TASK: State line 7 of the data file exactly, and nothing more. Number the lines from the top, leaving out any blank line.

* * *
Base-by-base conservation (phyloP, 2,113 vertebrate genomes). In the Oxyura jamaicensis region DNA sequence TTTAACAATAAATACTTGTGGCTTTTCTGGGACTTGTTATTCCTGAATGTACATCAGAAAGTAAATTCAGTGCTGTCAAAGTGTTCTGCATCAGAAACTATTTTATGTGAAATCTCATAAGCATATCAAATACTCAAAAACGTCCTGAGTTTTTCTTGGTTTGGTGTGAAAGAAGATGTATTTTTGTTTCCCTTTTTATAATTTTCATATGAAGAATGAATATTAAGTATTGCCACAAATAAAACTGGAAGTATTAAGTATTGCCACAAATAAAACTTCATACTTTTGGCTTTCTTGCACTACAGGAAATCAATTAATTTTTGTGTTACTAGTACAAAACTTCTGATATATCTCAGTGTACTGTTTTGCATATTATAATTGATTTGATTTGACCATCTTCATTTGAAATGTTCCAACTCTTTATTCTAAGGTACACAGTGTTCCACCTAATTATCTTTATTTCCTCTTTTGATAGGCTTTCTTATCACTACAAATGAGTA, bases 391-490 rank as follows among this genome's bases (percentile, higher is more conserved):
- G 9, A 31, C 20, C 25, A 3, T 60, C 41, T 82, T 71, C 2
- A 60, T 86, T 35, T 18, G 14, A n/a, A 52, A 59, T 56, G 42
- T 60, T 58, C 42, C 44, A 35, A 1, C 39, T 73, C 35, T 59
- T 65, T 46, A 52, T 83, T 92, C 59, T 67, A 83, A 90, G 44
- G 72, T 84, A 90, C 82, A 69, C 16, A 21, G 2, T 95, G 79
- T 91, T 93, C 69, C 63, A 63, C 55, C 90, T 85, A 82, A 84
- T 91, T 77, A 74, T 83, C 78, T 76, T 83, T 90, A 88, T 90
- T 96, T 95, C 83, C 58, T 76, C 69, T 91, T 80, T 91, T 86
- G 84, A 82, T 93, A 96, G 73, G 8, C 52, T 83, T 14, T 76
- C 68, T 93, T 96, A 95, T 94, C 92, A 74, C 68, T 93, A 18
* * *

- T 91, T 93, C 69, C 63, A 63, C 55, C 90, T 85, A 82, A 84